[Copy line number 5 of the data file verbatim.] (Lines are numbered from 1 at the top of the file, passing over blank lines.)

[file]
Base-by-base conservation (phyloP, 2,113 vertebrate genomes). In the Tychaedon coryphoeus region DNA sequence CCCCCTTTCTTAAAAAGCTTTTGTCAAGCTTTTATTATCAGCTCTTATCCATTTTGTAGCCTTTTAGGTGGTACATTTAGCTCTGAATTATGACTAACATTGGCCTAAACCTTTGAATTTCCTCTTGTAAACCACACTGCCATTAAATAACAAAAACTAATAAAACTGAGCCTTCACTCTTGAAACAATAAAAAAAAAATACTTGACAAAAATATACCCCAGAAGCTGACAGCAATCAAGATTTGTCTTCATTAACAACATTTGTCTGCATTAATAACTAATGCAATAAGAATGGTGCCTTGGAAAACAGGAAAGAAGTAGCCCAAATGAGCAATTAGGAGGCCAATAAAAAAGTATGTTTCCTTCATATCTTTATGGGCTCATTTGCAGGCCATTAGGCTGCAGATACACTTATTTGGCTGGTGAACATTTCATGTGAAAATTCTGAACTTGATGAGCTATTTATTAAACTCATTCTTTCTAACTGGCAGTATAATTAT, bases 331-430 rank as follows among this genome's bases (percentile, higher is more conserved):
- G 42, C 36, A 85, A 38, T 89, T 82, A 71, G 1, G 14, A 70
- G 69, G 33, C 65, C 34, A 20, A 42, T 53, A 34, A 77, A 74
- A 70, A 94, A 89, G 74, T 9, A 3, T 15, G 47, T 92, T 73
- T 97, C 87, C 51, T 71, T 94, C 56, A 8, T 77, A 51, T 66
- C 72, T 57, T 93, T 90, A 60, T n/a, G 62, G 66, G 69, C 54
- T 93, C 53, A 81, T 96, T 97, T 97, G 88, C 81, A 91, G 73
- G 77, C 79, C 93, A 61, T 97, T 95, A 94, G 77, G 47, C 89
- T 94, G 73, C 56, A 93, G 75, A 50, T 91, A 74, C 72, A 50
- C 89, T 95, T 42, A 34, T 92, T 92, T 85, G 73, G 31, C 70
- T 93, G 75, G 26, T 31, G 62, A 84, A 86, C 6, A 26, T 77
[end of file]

- T 97, C 87, C 51, T 71, T 94, C 56, A 8, T 77, A 51, T 66